Make No Mistake About It: You’re Loved!


I laid on my bed and bawled. My pillowcase was damp on the edge, and I was desperately trying to muffle my sobs because I knew, I just knew, If I didn’t, that my mother would hear me, and then she would walk in and gently ask, “What’s the matter, honey?”

That always makes it so much worse.

And the pain. It would never end. Because… He… [choking]… He didn’t like me!

That, my friend, is junior high. I don’t even remember that guy’s name. His face, yes. His name, no.


You’ve probably doubted it. At least once in a while. You might even doubt it right now.

Everyone has that feeling from time to time. “Nobody loves me.” Sometimes, we even question whether someone likes us.

I know exactly what you’re thinking. “Except for Abraham Lincoln. Man, everybody loved that guy, right?” Wrong.

“Well, except for Mother Teresa. She was certainly someone everyone loved.” Wrong.

“Okay. Fine. Jesus. Everyone loved Jesus.” Wrong.

I think you get my point. Everyone has feelings of being unloved. But most of the time, those feelings are based on things we do (/or don’t do).

People didn’t get angry at Lincoln because he was a big jerk, but because he did something jerky. Or, as this example illustrates, he said something jerky:

“I will say then that I am not, nor ever have been, in favor of bringing about in any way the social and political equality of the white and black races,”1

People didn’t think Mother Teresa was a big jerk. Probably ever. But they did (and some still do) think she was misguided (or worse, which you can see here), and some even think she’s in hell (some balderdash to that account is here—I don’t want people to think I make up everything on this blog).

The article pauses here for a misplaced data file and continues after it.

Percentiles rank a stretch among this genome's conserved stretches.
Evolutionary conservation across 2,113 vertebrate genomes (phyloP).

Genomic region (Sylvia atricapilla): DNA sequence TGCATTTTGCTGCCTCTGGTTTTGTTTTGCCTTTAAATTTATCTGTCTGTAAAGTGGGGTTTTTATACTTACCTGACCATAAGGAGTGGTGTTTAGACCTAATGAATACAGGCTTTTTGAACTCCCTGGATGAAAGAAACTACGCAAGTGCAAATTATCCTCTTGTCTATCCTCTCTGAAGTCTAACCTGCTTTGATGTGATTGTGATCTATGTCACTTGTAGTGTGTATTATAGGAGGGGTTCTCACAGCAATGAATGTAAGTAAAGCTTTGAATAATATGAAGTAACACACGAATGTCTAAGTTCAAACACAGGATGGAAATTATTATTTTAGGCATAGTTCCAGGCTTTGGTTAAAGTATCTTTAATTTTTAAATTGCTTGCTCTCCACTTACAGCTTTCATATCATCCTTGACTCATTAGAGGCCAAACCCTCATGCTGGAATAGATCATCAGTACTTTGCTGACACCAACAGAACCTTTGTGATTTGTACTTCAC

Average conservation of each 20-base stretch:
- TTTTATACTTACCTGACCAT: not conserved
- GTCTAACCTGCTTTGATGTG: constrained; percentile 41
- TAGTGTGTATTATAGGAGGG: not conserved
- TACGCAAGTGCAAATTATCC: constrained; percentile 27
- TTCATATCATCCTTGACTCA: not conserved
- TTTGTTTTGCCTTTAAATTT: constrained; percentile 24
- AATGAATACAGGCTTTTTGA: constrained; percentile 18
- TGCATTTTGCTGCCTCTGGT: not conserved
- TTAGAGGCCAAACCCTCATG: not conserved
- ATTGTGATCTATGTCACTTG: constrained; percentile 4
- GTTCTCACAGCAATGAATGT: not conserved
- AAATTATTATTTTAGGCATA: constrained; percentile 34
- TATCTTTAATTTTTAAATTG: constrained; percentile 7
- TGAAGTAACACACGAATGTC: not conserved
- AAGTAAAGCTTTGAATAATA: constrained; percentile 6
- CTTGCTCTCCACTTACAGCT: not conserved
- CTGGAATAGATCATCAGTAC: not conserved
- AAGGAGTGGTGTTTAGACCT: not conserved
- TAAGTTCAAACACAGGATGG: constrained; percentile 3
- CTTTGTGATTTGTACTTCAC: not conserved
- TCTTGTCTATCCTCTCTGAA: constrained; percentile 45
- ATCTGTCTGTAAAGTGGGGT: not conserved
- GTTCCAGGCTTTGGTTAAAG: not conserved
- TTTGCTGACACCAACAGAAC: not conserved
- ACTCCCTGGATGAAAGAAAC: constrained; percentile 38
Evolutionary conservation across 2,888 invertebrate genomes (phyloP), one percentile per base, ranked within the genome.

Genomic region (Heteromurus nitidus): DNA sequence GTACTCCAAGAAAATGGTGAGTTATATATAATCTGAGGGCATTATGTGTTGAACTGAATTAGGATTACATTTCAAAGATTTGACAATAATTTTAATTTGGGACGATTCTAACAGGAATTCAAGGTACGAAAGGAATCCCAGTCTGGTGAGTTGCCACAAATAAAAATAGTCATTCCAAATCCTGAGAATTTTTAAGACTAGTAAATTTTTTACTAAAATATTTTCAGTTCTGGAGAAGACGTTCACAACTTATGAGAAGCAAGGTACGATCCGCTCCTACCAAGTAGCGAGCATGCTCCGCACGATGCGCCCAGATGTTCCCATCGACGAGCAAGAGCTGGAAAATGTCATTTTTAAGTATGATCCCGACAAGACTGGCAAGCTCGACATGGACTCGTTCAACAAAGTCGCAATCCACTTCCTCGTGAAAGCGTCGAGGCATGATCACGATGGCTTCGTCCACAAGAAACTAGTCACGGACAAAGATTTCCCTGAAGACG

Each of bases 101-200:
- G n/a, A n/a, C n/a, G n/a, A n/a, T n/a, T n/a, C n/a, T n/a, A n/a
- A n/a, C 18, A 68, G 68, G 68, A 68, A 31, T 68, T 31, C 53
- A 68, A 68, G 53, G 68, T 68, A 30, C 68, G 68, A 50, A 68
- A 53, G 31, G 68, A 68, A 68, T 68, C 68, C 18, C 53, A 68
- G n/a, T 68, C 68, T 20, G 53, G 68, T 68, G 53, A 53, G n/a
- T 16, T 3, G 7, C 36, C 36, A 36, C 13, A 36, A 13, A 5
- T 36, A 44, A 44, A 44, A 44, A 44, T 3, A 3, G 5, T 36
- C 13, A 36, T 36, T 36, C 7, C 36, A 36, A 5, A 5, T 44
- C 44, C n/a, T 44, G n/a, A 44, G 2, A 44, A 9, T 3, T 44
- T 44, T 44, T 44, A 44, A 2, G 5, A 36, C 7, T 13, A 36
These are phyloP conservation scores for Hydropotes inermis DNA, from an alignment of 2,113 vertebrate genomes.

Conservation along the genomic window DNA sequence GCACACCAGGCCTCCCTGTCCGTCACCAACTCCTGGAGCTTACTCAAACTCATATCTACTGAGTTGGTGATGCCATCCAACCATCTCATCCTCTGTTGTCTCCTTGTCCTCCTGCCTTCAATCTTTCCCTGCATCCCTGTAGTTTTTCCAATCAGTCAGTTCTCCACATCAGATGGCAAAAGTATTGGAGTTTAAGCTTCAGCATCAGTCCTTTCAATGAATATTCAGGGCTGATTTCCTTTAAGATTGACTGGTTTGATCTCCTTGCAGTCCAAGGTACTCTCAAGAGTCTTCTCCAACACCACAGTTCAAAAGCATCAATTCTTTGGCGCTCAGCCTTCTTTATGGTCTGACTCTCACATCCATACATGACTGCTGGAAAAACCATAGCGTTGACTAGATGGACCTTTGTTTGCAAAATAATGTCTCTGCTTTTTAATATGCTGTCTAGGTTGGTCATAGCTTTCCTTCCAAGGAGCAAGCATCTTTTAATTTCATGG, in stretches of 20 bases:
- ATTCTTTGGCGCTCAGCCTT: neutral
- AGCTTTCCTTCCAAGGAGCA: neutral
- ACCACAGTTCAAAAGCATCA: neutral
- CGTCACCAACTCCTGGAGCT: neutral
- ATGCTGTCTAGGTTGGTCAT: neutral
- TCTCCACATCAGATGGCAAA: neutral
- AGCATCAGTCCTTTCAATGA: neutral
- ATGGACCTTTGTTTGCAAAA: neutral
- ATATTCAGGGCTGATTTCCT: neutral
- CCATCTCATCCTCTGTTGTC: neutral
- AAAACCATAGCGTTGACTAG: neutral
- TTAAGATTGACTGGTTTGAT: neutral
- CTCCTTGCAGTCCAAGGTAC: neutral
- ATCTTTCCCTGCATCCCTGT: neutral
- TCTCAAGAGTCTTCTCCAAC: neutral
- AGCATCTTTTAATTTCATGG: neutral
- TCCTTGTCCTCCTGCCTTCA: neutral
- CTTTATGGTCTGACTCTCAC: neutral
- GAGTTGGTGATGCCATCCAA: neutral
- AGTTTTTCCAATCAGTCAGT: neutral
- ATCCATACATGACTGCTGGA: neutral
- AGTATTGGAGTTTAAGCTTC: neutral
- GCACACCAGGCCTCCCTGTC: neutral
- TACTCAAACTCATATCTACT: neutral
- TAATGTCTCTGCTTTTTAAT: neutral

As for Jesus, I think the crucifixion is all the example I need. (You can Google that, if you need to, here.)

When someone doesn’t like people don’t like someone, it’s generally because of what they do. (Cheats at poker, for example.) Not because of who they are. (Left-handed brunette.) God’s not like that. God loves us in spite of who we are.

Let’s anthropomorphize a bit here. (It makes things easier.) God never has a moment when, looking down, God says, “That Cynthia, she thinks she’s doing okay, but I’ve got news for her. She’s really quite a loser. In fact, by My standards, she does some pretty nasty things. That’s just wrong. I don’t even like her.” Guess what? That never happens. Nope. (God didn’t even say that about Hitler. I know, I wasn’t going to bring up Hitler. I hate bringing up Hitler. But, you’ll have to admit, in this case, it’s pretty useful. Because… Hitler.)

I, as a Christian, can point to various Biblical passages when I talk about how God loves me (and you).

But other faith traditions also believe this. Rabbi Shohama Harris Wiener writes poignantly of this in his article, “Does God Love Me?” For a Muslim perspective, there is this lovely piece by Quthrun Nada Djamil,  “Allah loves His servant more than a mother who loved children.”

I can feel confident that God loves me. So can you. Rest assured, you are loved.


1That nonsense was uttered on September 18, 1858, in Charleston, Illinois, at the fourth debate with Stephen Douglas, the transcript of which you can read here. Obviously, Lincoln’s position evolved over time.


I’m joining up with the delightful Holley Gerth for her series, “Coffee for Your Heart.” You can read about it by clicking on the illustration at the top, and read more entries (or link up yourself) here.

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V is for Very

More than "just!"I live a “very” kind of life. There’s just not a lot going on that I can say qualifies as “meh.”